Slow query logging
Neptune customers run millions of queries every day to derive insights from connections in their data. Many customers have applications that generate queries dynamically in response to user interactions. In such cases, customers asked us for increased visibility into query performance for queries that are taking longer than expected. To meet this requirement, we added support for slow query logs. You can now identify slow-running queries and log runtime details for these queries’ key performance indicators such as query runtime, waiting time in queue, index scan details, memory stats, and response codes to Amazon CloudWatch Logs.
Slow query logs are disabled by default, so to enable this functionality you must update the neptune_enable_slow_query_log database cluster parameter. To do so, change this setting to
info setting logs a few useful attributes of each slow-running query, whereas the
debug setting logs all available attributes.
To set the threshold that is used to identify slow running queries, you must set the neptune_slow_query_log_threshold database cluster parameter. This is the number of milliseconds after which a running query is considered slow and is then logged. The default value is 5000 milliseconds (5 seconds).
neptune_slow_query_log_threshold database cluster parameters are both dynamic parameters where changes are applied to your Neptune database almost immediately after they’re made without requiring a reboot.
The following is an example of how to update a custom database cluster parameter group using the AWS CLI:
The following is an example of how to modify an existing database cluster to enable publishing of the slow query logs to CloudWatch using the AWS CLI:
After enabling publishing of slow query logs to CloudWatch, the database cluster will be in a pending maintenance state. The following AWS CLI command applies the changes immediately:
The following is an example of a slow query log using the
For more information on each of the attributes included within the query log report, refer to Query attributes logged in debug mode.
As part of this release, a new
enableInterContainerTrafficEncryption parameter to all Neptune ML APIs, which you can use to enable or disable inter-container traffic encryption in training and hyper-parameter tuning jobs.
Further improvements and bug fixes focusing primarily on openCypher have also been made, addressing language parity with openCypher v9 specification. In addition, we have added new functions and improved performance. Further support was added for aggregation functions like percentile
percentileDisc() and standard deviation
stDev(), as well as trigonometric functions
randomUUID() function, used to generate random UUIDs, and the
epochMillis() function, used to convert datetime to epochmillis, were also added.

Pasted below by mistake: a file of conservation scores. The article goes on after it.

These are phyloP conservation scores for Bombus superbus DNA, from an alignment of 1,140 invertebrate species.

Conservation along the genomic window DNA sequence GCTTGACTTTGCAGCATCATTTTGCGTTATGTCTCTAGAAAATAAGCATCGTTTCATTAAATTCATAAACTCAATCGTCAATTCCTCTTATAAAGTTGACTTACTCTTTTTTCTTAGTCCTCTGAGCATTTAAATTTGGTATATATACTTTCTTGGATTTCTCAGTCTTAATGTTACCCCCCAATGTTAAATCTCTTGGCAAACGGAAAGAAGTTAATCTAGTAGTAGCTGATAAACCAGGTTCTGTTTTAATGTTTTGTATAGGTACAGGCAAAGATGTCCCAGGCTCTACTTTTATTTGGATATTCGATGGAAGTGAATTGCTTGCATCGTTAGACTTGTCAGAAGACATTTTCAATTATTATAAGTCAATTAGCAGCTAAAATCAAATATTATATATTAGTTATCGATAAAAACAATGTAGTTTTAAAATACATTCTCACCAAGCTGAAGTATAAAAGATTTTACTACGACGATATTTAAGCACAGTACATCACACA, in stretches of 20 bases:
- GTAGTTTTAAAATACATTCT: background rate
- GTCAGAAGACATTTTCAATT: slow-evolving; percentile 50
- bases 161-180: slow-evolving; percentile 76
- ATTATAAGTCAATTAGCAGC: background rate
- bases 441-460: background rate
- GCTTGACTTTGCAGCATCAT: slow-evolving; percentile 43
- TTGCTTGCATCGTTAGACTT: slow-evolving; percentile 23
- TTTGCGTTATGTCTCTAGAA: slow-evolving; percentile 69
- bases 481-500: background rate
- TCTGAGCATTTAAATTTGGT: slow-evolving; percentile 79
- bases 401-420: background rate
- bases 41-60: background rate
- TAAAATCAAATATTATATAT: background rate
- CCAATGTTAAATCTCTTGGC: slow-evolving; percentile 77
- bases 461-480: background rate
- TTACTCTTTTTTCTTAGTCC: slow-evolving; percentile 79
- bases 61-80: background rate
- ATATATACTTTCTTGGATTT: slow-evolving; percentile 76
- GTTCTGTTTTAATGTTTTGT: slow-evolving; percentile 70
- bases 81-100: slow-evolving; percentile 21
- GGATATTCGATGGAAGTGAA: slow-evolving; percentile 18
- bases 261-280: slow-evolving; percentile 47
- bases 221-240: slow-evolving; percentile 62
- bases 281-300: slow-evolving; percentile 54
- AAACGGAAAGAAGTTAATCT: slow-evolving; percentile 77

The following is an example of how to use the new
epochMillis function, converting a property value stored as datetime:
The following is an example of using the
randomUUID function to create a random id for a vertex:
randomUUID() to generate the object ID rather than Neptune means you can use the property value in subsequent parts of your query.
Further improvements have been made to how Neptune processes openCypher queries, as well as how it optimizes CPU usage during query execution. Specific query patterns have also seen performance improvements such as:
- Queries containing multiple update clauses,
- Queries that use parameterization for Maps or list properties
- Queries containing the
- Queries with filter
The following are examples of queries containing multiple update clauses:
The following is an example of a query with a filter using multi-hop patterns containing cycles:
The following is an example of a query with list/map injection using parameterization:
This update also includes SPARQL performance improvements for Concise Bounded Description (CBD) queries, and queries containing numerous static inputs provided in the VALUES clause. For example;
At AWS, we always work backwards from the customer, and this latest release from Amazon Neptune delivers numerous customer-requested enhancements for building graph applications. Beyond the features listed, you can find a complete list of improvements and fixes in the release notes. Here are a few ways to get started with this release:
- Create your first Neptune cluster as part of the AWS Free Tier
- Upgrade your existing Neptune cluster to take advantage of the latest features
- Use the open source graph-explorer application to quickly visualize and explore graphs on Neptune
- Run the open source graph-notebook library on Jupyter or JupyterLabs notebooks to interactively query and build graph applications on Neptune
Leave your questions in the comments section.
About the authors
Joy Wang is a Senior Product Manager on the Amazon Neptune team since 2020. She is passionate about making graph databases easy to learn and use, and empowering users with getting the most insights out of their highly-connected data.
Andrea Nassisi is a Principal Product Manager on the Amazon Neptune team. His passion is democratizing technologies. His focus in the team is the openCypher language implementation, and enabling any developer to use machine learning on graphs.
Kevin Phillips is a Neptune Specialist Solutions Architect working in the UK at Amazon Web Services. He has 18 years of development and solutions architectural experience, which he uses to help support and guide customers.